bahv evam udvigna-drsocyamane
janena daksasya muhur mahatmanah
utpetur utpatatamah sahasraso
bhayavaha divi bhumau ca paryak
Translation by His Divine Grace A. C. Bhaktivedanta Swami Srila Prabhupada:
While all the people talked amongst themselves, Daksa saw dangerous omens from all sides, from the earth and from the sky.
Purport by His Divine Grace A. C. Bhaktivedanta Swami Srila Prabhupada:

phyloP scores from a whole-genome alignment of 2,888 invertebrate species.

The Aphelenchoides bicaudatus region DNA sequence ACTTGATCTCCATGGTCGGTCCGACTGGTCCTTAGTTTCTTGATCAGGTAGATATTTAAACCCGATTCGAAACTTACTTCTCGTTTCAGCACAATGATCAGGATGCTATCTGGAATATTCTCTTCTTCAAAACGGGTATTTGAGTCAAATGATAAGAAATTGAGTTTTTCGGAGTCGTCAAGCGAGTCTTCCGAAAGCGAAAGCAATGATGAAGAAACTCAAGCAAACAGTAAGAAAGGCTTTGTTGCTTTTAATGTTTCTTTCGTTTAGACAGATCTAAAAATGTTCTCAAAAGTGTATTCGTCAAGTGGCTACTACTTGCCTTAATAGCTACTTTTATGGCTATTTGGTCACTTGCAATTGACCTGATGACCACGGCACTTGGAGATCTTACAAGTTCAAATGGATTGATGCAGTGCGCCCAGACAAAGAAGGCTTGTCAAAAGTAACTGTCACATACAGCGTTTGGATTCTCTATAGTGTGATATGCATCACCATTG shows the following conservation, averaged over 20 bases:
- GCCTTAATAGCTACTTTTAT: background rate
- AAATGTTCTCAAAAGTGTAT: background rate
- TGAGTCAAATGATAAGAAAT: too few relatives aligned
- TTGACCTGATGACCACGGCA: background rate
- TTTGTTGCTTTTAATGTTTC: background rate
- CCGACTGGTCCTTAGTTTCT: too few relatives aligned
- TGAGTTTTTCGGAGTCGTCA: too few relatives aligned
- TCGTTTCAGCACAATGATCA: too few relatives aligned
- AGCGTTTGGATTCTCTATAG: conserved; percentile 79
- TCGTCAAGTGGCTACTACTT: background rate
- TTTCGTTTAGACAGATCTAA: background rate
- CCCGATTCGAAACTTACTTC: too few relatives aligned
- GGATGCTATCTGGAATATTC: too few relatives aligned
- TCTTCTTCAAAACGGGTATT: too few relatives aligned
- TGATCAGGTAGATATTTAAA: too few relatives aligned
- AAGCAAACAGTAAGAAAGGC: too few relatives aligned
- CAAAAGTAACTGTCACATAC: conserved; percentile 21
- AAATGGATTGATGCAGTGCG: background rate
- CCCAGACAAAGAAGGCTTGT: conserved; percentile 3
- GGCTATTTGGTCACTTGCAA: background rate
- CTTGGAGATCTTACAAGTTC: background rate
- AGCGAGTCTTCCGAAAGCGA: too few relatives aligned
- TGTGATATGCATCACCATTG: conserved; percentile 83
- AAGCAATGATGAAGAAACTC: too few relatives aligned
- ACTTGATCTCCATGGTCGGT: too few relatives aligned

In this verse Daksa has been described as mahatma. The word mahatma has been commented upon by different commentators in various manners. Viraraghava Acarya has indicated that this word mahatma means “steady in heart.” That is to say that Daksa was so stronghearted that even when his beloved daughter was prepared to lay down her life, he was steady and unshaken. But in spite of his being so stronghearted, he was perturbed when he saw the various disturbances created by the gigantic black demon. Visvanatha Cakravarti Thakura remarks in this connection that even if one is called mahatma, a great soul, unless he exhibits the symptoms of a mahatma, he should be considered a duratma, or a degraded soul. In Bhagavad-gita (9.13) the word mahatma describes the pure devotee of the Lord: mahatmanas tu mam partha daivim prakrtim asritah. A mahatma is always under the guidance of the internal energy of the Supreme Personality of Godhead, and thus how could such a misbehaved person as Daksa be a mahatma? A mahatma is supposed to have all the good qualities of the demigods, and thus Daksa, lacking those qualities, could not be called a mahatma; he should instead be called duratma, a degraded soul. The word mahatma to describe the qualifications of Daksa is used sarcastically.